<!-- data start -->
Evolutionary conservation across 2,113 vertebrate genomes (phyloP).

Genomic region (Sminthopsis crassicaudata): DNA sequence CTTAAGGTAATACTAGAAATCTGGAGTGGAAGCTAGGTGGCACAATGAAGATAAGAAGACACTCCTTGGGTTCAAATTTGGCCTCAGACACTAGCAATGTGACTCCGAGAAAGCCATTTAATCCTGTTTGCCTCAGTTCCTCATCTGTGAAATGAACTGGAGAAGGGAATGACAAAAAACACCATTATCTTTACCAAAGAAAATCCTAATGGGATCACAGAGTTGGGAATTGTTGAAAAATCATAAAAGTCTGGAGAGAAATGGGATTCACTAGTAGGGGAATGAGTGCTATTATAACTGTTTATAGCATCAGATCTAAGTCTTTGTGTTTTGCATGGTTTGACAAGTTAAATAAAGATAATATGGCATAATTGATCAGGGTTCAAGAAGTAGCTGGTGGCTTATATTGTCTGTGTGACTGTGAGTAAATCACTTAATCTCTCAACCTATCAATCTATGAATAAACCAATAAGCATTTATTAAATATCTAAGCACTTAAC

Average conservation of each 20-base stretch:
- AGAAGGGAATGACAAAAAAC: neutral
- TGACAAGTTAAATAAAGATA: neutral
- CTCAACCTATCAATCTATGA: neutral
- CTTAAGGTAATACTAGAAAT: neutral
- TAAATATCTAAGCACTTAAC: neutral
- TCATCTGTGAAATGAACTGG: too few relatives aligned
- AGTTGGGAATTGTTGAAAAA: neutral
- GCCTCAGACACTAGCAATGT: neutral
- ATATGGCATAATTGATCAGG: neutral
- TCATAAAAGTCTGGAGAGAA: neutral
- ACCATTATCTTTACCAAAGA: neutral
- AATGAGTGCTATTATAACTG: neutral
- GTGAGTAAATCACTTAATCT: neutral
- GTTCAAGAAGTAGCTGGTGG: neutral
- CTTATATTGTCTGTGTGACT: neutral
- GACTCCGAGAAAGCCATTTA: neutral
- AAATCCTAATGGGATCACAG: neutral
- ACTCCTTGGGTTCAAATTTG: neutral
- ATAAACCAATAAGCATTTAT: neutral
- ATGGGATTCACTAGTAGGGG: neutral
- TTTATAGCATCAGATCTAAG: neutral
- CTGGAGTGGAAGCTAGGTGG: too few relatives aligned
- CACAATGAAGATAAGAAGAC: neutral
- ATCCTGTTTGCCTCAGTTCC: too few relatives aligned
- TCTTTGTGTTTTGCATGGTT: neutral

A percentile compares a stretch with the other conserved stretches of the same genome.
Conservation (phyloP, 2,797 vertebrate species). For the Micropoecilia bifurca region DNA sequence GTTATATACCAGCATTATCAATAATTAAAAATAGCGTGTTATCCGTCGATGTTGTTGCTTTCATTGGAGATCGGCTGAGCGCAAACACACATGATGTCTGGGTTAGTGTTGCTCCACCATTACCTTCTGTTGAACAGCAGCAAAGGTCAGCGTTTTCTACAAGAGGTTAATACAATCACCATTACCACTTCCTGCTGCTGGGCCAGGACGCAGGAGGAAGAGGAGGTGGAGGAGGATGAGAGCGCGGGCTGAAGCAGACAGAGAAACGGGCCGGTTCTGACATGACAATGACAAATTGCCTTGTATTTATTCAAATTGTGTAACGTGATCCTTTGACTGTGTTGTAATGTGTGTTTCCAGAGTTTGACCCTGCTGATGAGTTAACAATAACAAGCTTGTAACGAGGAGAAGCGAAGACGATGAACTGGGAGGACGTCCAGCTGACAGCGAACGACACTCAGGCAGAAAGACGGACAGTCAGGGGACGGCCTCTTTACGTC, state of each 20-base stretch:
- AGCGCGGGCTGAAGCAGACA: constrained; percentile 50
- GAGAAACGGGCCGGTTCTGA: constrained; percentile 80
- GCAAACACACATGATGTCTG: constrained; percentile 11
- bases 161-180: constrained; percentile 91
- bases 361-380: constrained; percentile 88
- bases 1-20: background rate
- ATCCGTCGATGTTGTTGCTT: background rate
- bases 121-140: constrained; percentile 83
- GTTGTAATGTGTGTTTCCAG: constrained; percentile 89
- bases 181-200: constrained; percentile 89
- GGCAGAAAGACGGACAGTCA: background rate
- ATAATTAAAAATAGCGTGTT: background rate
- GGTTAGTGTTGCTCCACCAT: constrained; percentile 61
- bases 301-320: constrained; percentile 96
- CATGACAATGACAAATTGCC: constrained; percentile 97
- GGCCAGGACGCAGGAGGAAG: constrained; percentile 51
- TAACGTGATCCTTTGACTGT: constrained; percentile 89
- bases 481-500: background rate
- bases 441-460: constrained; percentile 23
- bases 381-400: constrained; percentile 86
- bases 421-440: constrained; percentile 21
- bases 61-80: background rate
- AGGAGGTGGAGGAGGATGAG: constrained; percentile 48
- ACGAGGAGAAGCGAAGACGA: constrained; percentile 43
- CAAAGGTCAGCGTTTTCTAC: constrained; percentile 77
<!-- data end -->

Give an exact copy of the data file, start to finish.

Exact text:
Evolutionary conservation across 2,113 vertebrate genomes (phyloP).

Genomic region (Sminthopsis crassicaudata): DNA sequence CTTAAGGTAATACTAGAAATCTGGAGTGGAAGCTAGGTGGCACAATGAAGATAAGAAGACACTCCTTGGGTTCAAATTTGGCCTCAGACACTAGCAATGTGACTCCGAGAAAGCCATTTAATCCTGTTTGCCTCAGTTCCTCATCTGTGAAATGAACTGGAGAAGGGAATGACAAAAAACACCATTATCTTTACCAAAGAAAATCCTAATGGGATCACAGAGTTGGGAATTGTTGAAAAATCATAAAAGTCTGGAGAGAAATGGGATTCACTAGTAGGGGAATGAGTGCTATTATAACTGTTTATAGCATCAGATCTAAGTCTTTGTGTTTTGCATGGTTTGACAAGTTAAATAAAGATAATATGGCATAATTGATCAGGGTTCAAGAAGTAGCTGGTGGCTTATATTGTCTGTGTGACTGTGAGTAAATCACTTAATCTCTCAACCTATCAATCTATGAATAAACCAATAAGCATTTATTAAATATCTAAGCACTTAAC

Average conservation of each 20-base stretch:
- AGAAGGGAATGACAAAAAAC: neutral
- TGACAAGTTAAATAAAGATA: neutral
- CTCAACCTATCAATCTATGA: neutral
- CTTAAGGTAATACTAGAAAT: neutral
- TAAATATCTAAGCACTTAAC: neutral
- TCATCTGTGAAATGAACTGG: too few relatives aligned
- AGTTGGGAATTGTTGAAAAA: neutral
- GCCTCAGACACTAGCAATGT: neutral
- ATATGGCATAATTGATCAGG: neutral
- TCATAAAAGTCTGGAGAGAA: neutral
- ACCATTATCTTTACCAAAGA: neutral
- AATGAGTGCTATTATAACTG: neutral
- GTGAGTAAATCACTTAATCT: neutral
- GTTCAAGAAGTAGCTGGTGG: neutral
- CTTATATTGTCTGTGTGACT: neutral
- GACTCCGAGAAAGCCATTTA: neutral
- AAATCCTAATGGGATCACAG: neutral
- ACTCCTTGGGTTCAAATTTG: neutral
- ATAAACCAATAAGCATTTAT: neutral
- ATGGGATTCACTAGTAGGGG: neutral
- TTTATAGCATCAGATCTAAG: neutral
- CTGGAGTGGAAGCTAGGTGG: too few relatives aligned
- CACAATGAAGATAAGAAGAC: neutral
- ATCCTGTTTGCCTCAGTTCC: too few relatives aligned
- TCTTTGTGTTTTGCATGGTT: neutral

A percentile compares a stretch with the other conserved stretches of the same genome.
Conservation (phyloP, 2,797 vertebrate species). For the Micropoecilia bifurca region DNA sequence GTTATATACCAGCATTATCAATAATTAAAAATAGCGTGTTATCCGTCGATGTTGTTGCTTTCATTGGAGATCGGCTGAGCGCAAACACACATGATGTCTGGGTTAGTGTTGCTCCACCATTACCTTCTGTTGAACAGCAGCAAAGGTCAGCGTTTTCTACAAGAGGTTAATACAATCACCATTACCACTTCCTGCTGCTGGGCCAGGACGCAGGAGGAAGAGGAGGTGGAGGAGGATGAGAGCGCGGGCTGAAGCAGACAGAGAAACGGGCCGGTTCTGACATGACAATGACAAATTGCCTTGTATTTATTCAAATTGTGTAACGTGATCCTTTGACTGTGTTGTAATGTGTGTTTCCAGAGTTTGACCCTGCTGATGAGTTAACAATAACAAGCTTGTAACGAGGAGAAGCGAAGACGATGAACTGGGAGGACGTCCAGCTGACAGCGAACGACACTCAGGCAGAAAGACGGACAGTCAGGGGACGGCCTCTTTACGTC, state of each 20-base stretch:
- AGCGCGGGCTGAAGCAGACA: constrained; percentile 50
- GAGAAACGGGCCGGTTCTGA: constrained; percentile 80
- GCAAACACACATGATGTCTG: constrained; percentile 11
- bases 161-180: constrained; percentile 91
- bases 361-380: constrained; percentile 88
- bases 1-20: background rate
- ATCCGTCGATGTTGTTGCTT: background rate
- bases 121-140: constrained; percentile 83
- GTTGTAATGTGTGTTTCCAG: constrained; percentile 89
- bases 181-200: constrained; percentile 89
- GGCAGAAAGACGGACAGTCA: background rate
- ATAATTAAAAATAGCGTGTT: background rate
- GGTTAGTGTTGCTCCACCAT: constrained; percentile 61
- bases 301-320: constrained; percentile 96
- CATGACAATGACAAATTGCC: constrained; percentile 97
- GGCCAGGACGCAGGAGGAAG: constrained; percentile 51
- TAACGTGATCCTTTGACTGT: constrained; percentile 89
- bases 481-500: background rate
- bases 441-460: constrained; percentile 23
- bases 381-400: constrained; percentile 86
- bases 421-440: constrained; percentile 21
- bases 61-80: background rate
- AGGAGGTGGAGGAGGATGAG: constrained; percentile 48
- ACGAGGAGAAGCGAAGACGA: constrained; percentile 43
- CAAAGGTCAGCGTTTTCTAC: constrained; percentile 77